Just four days after the Queen’s Day attack, Queen Beatrix attended the annual Dutch Memorial Day ceremony in the centre of Amsterdam. Needless to say she was completely professional, as was the beefed-up security with police vans blocking all the major roads leading to the vicinity.
Later that evening I attended an event in memory of the victims of the gay and lesbian holocaust. Held at Amsterdam’s much-loved Homomonument, it was also a show of solidarity against the rising tide of homophobia not only worldwide but also in Holland. Under a gentle snow of fluttering elm seeds, there was music, speeches and the laying of wreathes. Finally everyone was invited to place their flowers, and my friend Lidi graciously shared a bouquet of red roses with me.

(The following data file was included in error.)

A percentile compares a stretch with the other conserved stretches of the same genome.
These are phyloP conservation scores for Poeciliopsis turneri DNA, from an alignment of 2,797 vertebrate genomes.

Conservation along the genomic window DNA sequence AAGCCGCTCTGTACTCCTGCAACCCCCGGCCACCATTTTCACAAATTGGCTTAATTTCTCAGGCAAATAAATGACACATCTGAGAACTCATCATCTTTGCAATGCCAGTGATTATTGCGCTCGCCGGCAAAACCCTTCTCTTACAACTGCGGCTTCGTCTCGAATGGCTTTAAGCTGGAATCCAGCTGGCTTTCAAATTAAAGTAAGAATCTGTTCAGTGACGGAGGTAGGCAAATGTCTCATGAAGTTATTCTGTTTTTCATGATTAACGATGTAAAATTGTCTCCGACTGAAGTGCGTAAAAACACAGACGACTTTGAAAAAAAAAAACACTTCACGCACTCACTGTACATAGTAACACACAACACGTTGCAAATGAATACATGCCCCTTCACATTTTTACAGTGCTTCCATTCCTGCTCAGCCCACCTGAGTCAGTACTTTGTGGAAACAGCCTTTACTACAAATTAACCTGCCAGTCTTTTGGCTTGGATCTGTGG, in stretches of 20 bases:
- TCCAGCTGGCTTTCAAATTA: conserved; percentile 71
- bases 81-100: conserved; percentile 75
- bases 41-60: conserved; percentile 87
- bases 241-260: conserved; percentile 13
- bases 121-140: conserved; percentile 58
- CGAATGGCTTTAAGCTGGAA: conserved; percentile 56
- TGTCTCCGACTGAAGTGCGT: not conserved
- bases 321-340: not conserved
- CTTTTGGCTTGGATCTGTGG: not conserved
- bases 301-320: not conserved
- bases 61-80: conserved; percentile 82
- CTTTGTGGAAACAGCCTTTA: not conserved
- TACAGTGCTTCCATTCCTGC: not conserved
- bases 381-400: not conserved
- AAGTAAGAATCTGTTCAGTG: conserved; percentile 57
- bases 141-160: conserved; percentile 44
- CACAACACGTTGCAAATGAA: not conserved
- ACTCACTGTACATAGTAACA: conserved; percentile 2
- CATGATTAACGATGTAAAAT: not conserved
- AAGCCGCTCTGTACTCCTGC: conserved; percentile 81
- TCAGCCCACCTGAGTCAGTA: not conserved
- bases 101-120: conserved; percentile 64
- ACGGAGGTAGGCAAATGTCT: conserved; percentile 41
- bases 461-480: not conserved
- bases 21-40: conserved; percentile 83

But what of the security? There was indeed a raised police presence. And that was just as well because I discovered an abandoned backpack. Having lived through the IRA bombing campaign in London, I know that you should never trust a lost bag. So I approached the nearest policeman, who refused to do anything about it because he had to wait for an important message on his earpiece! In other words, despite the risk of impending disaster, orders are orders!
Seen after the event, from left to right, are Karin Daan, friend and the designer of the Homomonument, Masha, bus driver, and the event’s presenter Menne Vellinga, who is also the former Chair of the Homomonument Foundation.